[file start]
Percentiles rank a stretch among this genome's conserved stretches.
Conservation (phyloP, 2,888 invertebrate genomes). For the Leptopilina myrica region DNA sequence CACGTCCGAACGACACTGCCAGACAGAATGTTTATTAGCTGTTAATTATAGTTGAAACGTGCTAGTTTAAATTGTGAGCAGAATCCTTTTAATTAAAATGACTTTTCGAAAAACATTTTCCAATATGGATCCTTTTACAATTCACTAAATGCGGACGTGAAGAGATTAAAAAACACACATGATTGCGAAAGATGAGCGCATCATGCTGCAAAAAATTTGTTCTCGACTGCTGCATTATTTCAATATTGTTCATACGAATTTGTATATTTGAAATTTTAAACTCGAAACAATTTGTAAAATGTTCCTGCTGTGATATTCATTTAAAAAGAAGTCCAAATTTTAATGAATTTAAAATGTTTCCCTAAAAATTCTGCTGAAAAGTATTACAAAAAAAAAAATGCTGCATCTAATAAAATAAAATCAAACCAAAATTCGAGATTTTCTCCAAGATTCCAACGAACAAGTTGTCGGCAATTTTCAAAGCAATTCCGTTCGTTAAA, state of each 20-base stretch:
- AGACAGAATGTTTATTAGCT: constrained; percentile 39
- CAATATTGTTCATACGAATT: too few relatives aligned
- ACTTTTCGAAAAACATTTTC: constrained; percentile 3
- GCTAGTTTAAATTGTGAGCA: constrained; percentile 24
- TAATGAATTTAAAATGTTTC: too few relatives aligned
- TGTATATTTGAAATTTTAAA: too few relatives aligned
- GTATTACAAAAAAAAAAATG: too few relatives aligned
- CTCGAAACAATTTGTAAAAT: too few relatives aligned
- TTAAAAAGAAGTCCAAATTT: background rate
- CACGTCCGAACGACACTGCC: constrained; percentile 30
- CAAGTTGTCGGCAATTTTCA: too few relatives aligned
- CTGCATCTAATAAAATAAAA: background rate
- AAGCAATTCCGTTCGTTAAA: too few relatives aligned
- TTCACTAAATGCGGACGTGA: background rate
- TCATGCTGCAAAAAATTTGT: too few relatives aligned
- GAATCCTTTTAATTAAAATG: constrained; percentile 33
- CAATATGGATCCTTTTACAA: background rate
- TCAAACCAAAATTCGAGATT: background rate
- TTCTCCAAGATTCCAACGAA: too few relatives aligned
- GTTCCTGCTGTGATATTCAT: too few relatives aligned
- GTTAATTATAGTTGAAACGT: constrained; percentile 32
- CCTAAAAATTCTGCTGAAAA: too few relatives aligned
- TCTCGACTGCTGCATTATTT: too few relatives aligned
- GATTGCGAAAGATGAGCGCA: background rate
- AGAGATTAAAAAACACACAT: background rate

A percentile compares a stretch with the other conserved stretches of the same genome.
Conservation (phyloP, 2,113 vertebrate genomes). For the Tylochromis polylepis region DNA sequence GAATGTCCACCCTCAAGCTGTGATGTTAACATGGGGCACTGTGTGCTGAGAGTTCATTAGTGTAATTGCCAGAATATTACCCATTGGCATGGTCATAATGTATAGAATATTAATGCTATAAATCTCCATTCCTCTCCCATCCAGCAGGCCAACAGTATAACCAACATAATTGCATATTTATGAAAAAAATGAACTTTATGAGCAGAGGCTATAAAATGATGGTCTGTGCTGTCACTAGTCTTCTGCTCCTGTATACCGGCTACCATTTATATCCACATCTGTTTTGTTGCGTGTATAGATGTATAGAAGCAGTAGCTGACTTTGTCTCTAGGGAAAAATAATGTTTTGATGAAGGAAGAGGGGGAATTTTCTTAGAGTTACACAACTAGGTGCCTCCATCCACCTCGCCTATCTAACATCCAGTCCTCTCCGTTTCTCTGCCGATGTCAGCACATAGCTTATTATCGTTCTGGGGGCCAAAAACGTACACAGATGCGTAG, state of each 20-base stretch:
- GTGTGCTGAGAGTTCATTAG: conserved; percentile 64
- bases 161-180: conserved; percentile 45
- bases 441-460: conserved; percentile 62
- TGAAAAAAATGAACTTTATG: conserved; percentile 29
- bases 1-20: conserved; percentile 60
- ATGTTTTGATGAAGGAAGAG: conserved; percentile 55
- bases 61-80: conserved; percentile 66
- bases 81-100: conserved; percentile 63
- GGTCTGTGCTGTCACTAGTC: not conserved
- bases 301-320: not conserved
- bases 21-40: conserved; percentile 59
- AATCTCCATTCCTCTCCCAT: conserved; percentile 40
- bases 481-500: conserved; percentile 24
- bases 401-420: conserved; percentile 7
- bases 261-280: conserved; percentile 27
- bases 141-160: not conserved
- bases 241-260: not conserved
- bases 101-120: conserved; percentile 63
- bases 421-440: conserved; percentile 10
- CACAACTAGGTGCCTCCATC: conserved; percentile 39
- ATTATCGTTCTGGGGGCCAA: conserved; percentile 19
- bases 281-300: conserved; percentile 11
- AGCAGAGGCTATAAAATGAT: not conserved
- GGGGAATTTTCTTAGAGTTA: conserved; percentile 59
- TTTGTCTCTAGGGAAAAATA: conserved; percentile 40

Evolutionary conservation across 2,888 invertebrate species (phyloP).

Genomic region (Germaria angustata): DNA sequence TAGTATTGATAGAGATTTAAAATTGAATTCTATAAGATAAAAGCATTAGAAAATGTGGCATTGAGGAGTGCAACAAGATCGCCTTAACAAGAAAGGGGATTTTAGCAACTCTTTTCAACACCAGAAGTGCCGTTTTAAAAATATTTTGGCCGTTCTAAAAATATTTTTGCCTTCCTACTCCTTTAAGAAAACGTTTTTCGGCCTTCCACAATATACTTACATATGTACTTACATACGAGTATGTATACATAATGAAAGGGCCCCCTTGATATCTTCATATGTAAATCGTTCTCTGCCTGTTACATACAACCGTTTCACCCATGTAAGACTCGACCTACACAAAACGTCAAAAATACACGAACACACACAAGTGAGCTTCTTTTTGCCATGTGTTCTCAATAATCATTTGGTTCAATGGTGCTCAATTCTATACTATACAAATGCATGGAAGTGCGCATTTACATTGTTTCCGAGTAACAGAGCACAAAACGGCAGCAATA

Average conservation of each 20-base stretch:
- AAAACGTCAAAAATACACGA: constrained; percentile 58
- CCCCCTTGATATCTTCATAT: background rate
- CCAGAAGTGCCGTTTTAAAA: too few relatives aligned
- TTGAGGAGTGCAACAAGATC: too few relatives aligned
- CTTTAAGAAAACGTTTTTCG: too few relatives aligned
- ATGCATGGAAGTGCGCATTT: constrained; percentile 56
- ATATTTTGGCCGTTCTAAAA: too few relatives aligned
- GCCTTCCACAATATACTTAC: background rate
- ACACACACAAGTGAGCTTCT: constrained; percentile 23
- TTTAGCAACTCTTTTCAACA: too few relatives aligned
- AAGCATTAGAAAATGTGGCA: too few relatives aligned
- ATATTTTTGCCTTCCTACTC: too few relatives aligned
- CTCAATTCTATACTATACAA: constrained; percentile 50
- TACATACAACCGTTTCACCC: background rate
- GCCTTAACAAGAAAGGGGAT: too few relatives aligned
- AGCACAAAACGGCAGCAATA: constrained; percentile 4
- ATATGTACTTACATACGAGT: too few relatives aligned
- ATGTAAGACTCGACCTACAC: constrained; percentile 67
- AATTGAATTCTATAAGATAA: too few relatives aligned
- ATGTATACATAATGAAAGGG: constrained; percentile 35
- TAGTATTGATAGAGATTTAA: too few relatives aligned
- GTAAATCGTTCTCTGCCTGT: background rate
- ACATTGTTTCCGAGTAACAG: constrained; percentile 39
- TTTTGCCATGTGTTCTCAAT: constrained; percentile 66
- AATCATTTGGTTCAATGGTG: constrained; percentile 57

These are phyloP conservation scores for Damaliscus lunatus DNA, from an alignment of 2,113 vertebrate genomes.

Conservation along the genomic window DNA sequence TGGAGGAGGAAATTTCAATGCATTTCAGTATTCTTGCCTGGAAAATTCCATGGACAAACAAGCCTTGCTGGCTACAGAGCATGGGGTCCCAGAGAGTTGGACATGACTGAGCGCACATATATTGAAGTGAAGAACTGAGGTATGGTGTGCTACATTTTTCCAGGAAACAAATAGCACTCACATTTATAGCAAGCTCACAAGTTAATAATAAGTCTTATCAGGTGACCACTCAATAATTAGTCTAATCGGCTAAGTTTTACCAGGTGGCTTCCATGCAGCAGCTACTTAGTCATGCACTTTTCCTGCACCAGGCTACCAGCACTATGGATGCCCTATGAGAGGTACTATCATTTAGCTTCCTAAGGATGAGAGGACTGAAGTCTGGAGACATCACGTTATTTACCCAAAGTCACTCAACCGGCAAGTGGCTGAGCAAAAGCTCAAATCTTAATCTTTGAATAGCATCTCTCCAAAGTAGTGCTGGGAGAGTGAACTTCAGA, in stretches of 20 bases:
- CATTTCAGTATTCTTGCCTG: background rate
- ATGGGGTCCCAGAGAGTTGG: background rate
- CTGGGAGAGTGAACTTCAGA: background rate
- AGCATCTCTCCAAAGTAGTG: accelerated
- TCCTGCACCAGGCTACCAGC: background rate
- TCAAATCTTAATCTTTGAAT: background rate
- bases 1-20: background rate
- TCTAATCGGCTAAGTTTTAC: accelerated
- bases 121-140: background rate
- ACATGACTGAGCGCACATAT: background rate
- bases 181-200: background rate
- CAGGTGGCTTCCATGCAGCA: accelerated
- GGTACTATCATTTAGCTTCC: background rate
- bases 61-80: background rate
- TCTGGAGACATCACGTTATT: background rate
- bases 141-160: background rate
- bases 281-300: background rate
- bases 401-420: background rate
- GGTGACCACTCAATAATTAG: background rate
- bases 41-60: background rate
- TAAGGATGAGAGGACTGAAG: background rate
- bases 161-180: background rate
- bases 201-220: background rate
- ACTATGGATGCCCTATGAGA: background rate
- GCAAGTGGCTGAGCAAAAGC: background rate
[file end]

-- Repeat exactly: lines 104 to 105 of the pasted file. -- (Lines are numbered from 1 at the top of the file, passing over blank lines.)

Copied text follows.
- bases 41-60: background rate
- TAAGGATGAGAGGACTGAAG: background rate